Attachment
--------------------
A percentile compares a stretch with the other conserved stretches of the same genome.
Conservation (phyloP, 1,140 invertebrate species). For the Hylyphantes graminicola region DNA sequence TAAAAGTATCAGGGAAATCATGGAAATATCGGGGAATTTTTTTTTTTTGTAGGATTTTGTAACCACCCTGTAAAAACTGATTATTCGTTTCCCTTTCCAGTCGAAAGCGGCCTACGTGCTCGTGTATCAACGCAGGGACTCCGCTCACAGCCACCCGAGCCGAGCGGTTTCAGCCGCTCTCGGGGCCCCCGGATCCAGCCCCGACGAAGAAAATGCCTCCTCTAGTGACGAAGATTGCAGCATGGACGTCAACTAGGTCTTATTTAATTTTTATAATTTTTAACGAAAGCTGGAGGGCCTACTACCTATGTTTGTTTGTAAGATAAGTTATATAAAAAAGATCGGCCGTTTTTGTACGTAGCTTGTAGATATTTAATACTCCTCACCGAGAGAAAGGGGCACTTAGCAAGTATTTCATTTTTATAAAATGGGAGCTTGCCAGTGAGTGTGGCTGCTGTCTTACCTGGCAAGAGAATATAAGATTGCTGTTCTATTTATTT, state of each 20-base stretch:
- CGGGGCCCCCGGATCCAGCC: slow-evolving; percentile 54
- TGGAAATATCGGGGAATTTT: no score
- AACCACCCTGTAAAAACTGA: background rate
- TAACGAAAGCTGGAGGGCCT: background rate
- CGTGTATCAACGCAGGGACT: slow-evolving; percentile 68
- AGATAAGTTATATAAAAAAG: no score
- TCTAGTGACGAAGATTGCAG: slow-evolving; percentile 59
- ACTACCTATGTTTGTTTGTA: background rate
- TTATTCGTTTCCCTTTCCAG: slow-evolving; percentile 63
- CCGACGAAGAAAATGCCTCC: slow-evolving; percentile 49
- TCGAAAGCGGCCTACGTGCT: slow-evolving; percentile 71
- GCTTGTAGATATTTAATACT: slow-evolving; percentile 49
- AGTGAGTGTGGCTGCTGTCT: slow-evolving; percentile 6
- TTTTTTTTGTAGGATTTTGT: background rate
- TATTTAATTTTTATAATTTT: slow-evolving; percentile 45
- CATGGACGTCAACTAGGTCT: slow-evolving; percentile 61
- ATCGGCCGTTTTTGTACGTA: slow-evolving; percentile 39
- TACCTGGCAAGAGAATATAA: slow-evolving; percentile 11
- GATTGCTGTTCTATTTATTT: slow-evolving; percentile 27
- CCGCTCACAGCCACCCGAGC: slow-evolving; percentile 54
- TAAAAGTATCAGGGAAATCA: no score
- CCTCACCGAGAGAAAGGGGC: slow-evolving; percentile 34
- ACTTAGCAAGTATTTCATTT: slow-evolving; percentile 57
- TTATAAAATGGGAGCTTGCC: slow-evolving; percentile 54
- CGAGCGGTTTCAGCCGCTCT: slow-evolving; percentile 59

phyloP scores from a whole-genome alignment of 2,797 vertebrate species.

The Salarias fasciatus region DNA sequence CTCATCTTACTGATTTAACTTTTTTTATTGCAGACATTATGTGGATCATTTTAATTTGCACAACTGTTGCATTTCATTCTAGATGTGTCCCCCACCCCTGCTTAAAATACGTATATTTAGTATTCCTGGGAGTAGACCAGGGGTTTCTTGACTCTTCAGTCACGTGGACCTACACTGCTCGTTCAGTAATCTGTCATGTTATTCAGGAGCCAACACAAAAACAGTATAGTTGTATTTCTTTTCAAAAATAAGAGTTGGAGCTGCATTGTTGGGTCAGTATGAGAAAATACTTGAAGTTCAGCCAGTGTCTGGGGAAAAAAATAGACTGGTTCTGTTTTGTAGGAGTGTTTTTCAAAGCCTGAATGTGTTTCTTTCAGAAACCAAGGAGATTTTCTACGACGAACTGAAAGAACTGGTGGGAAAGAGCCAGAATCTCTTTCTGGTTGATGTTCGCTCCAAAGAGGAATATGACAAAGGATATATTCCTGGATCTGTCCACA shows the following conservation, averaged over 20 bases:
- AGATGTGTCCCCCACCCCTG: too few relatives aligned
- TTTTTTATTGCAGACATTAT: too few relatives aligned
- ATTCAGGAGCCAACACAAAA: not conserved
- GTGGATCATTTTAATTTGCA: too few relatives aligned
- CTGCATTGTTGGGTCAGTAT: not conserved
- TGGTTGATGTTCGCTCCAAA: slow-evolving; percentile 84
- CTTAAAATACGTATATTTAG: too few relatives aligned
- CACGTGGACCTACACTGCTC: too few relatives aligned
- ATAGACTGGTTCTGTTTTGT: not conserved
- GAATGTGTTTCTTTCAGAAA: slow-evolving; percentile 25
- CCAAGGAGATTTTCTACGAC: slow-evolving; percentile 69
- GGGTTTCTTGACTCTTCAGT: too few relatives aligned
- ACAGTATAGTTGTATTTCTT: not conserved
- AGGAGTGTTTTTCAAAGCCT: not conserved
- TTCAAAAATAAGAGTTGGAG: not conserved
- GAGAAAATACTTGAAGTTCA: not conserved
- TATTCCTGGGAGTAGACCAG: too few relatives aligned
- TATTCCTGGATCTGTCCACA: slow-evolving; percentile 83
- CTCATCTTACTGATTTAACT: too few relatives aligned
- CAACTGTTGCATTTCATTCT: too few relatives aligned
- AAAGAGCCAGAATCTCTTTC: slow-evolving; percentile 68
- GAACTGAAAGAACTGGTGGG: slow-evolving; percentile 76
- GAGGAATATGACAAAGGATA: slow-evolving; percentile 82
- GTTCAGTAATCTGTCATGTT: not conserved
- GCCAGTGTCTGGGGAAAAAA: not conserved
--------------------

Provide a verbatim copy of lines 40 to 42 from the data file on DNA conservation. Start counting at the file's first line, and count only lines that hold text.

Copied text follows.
- CCAAGGAGATTTTCTACGAC: slow-evolving; percentile 69
- GGGTTTCTTGACTCTTCAGT: too few relatives aligned
- ACAGTATAGTTGTATTTCTT: not conserved